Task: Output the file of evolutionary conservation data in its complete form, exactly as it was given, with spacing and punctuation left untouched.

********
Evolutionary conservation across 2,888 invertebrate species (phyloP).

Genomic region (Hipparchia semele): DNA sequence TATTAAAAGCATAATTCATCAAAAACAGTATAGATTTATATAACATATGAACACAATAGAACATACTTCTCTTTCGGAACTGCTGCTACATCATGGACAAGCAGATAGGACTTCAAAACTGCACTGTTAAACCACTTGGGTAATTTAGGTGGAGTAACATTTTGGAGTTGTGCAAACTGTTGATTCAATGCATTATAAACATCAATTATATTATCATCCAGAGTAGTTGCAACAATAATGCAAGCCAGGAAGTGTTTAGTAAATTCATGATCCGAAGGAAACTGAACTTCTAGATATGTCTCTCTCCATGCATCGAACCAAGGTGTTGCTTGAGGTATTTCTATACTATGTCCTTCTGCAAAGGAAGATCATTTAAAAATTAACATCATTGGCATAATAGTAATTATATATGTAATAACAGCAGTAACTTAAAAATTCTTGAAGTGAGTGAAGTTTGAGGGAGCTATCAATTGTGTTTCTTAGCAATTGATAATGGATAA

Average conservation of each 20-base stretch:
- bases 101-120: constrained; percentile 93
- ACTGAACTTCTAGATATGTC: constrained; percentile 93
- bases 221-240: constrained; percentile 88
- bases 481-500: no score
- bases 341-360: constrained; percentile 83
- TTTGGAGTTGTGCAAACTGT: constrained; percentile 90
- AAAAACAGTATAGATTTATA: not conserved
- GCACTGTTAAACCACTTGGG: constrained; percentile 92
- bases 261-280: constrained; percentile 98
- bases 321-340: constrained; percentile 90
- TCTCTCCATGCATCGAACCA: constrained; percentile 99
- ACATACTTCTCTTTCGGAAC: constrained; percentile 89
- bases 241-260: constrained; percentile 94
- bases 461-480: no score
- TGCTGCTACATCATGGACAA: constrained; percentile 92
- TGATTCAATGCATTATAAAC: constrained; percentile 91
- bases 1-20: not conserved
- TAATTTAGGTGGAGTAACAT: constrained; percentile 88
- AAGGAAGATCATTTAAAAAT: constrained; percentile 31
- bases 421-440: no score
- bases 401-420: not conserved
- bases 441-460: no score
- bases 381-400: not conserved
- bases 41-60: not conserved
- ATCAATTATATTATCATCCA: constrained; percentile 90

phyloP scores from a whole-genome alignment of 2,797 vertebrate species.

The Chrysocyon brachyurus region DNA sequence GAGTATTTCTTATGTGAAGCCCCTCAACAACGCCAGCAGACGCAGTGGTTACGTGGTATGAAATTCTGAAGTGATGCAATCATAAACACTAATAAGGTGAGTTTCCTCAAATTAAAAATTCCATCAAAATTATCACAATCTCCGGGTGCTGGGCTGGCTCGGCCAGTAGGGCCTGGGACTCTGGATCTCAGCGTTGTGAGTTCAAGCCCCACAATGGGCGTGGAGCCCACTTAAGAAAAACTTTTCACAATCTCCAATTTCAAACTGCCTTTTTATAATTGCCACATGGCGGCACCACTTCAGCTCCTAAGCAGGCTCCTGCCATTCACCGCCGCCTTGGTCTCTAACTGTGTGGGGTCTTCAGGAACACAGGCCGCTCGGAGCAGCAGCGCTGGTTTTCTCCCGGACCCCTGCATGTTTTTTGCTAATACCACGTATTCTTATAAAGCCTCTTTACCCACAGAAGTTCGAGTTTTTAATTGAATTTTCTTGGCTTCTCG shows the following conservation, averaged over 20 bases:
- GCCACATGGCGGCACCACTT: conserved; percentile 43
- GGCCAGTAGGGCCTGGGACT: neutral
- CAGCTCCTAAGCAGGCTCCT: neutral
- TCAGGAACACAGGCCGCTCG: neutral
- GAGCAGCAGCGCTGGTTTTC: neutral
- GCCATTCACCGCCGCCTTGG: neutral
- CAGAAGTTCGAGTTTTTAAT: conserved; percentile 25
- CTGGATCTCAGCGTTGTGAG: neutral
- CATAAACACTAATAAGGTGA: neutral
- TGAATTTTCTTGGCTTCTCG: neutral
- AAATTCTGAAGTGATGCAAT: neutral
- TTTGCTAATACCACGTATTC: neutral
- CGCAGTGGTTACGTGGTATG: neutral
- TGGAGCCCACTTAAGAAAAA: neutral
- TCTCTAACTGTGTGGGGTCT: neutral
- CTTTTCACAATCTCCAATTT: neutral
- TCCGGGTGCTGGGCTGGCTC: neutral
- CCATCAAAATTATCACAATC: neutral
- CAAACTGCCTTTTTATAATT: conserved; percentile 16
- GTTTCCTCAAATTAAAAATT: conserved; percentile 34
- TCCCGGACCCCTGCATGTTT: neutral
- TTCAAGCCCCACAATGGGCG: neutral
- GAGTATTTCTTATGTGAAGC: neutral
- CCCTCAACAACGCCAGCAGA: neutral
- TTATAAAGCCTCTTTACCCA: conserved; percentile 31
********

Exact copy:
Evolutionary conservation across 2,888 invertebrate species (phyloP).

Genomic region (Hipparchia semele): DNA sequence TATTAAAAGCATAATTCATCAAAAACAGTATAGATTTATATAACATATGAACACAATAGAACATACTTCTCTTTCGGAACTGCTGCTACATCATGGACAAGCAGATAGGACTTCAAAACTGCACTGTTAAACCACTTGGGTAATTTAGGTGGAGTAACATTTTGGAGTTGTGCAAACTGTTGATTCAATGCATTATAAACATCAATTATATTATCATCCAGAGTAGTTGCAACAATAATGCAAGCCAGGAAGTGTTTAGTAAATTCATGATCCGAAGGAAACTGAACTTCTAGATATGTCTCTCTCCATGCATCGAACCAAGGTGTTGCTTGAGGTATTTCTATACTATGTCCTTCTGCAAAGGAAGATCATTTAAAAATTAACATCATTGGCATAATAGTAATTATATATGTAATAACAGCAGTAACTTAAAAATTCTTGAAGTGAGTGAAGTTTGAGGGAGCTATCAATTGTGTTTCTTAGCAATTGATAATGGATAA

Average conservation of each 20-base stretch:
- bases 101-120: constrained; percentile 93
- ACTGAACTTCTAGATATGTC: constrained; percentile 93
- bases 221-240: constrained; percentile 88
- bases 481-500: no score
- bases 341-360: constrained; percentile 83
- TTTGGAGTTGTGCAAACTGT: constrained; percentile 90
- AAAAACAGTATAGATTTATA: not conserved
- GCACTGTTAAACCACTTGGG: constrained; percentile 92
- bases 261-280: constrained; percentile 98
- bases 321-340: constrained; percentile 90
- TCTCTCCATGCATCGAACCA: constrained; percentile 99
- ACATACTTCTCTTTCGGAAC: constrained; percentile 89
- bases 241-260: constrained; percentile 94
- bases 461-480: no score
- TGCTGCTACATCATGGACAA: constrained; percentile 92
- TGATTCAATGCATTATAAAC: constrained; percentile 91
- bases 1-20: not conserved
- TAATTTAGGTGGAGTAACAT: constrained; percentile 88
- AAGGAAGATCATTTAAAAAT: constrained; percentile 31
- bases 421-440: no score
- bases 401-420: not conserved
- bases 441-460: no score
- bases 381-400: not conserved
- bases 41-60: not conserved
- ATCAATTATATTATCATCCA: constrained; percentile 90

phyloP scores from a whole-genome alignment of 2,797 vertebrate species.

The Chrysocyon brachyurus region DNA sequence GAGTATTTCTTATGTGAAGCCCCTCAACAACGCCAGCAGACGCAGTGGTTACGTGGTATGAAATTCTGAAGTGATGCAATCATAAACACTAATAAGGTGAGTTTCCTCAAATTAAAAATTCCATCAAAATTATCACAATCTCCGGGTGCTGGGCTGGCTCGGCCAGTAGGGCCTGGGACTCTGGATCTCAGCGTTGTGAGTTCAAGCCCCACAATGGGCGTGGAGCCCACTTAAGAAAAACTTTTCACAATCTCCAATTTCAAACTGCCTTTTTATAATTGCCACATGGCGGCACCACTTCAGCTCCTAAGCAGGCTCCTGCCATTCACCGCCGCCTTGGTCTCTAACTGTGTGGGGTCTTCAGGAACACAGGCCGCTCGGAGCAGCAGCGCTGGTTTTCTCCCGGACCCCTGCATGTTTTTTGCTAATACCACGTATTCTTATAAAGCCTCTTTACCCACAGAAGTTCGAGTTTTTAATTGAATTTTCTTGGCTTCTCG shows the following conservation, averaged over 20 bases:
- GCCACATGGCGGCACCACTT: conserved; percentile 43
- GGCCAGTAGGGCCTGGGACT: neutral
- CAGCTCCTAAGCAGGCTCCT: neutral
- TCAGGAACACAGGCCGCTCG: neutral
- GAGCAGCAGCGCTGGTTTTC: neutral
- GCCATTCACCGCCGCCTTGG: neutral
- CAGAAGTTCGAGTTTTTAAT: conserved; percentile 25
- CTGGATCTCAGCGTTGTGAG: neutral
- CATAAACACTAATAAGGTGA: neutral
- TGAATTTTCTTGGCTTCTCG: neutral
- AAATTCTGAAGTGATGCAAT: neutral
- TTTGCTAATACCACGTATTC: neutral
- CGCAGTGGTTACGTGGTATG: neutral
- TGGAGCCCACTTAAGAAAAA: neutral
- TCTCTAACTGTGTGGGGTCT: neutral
- CTTTTCACAATCTCCAATTT: neutral
- TCCGGGTGCTGGGCTGGCTC: neutral
- CCATCAAAATTATCACAATC: neutral
- CAAACTGCCTTTTTATAATT: conserved; percentile 16
- GTTTCCTCAAATTAAAAATT: conserved; percentile 34
- TCCCGGACCCCTGCATGTTT: neutral
- TTCAAGCCCCACAATGGGCG: neutral
- GAGTATTTCTTATGTGAAGC: neutral
- CCCTCAACAACGCCAGCAGA: neutral
- TTATAAAGCCTCTTTACCCA: conserved; percentile 31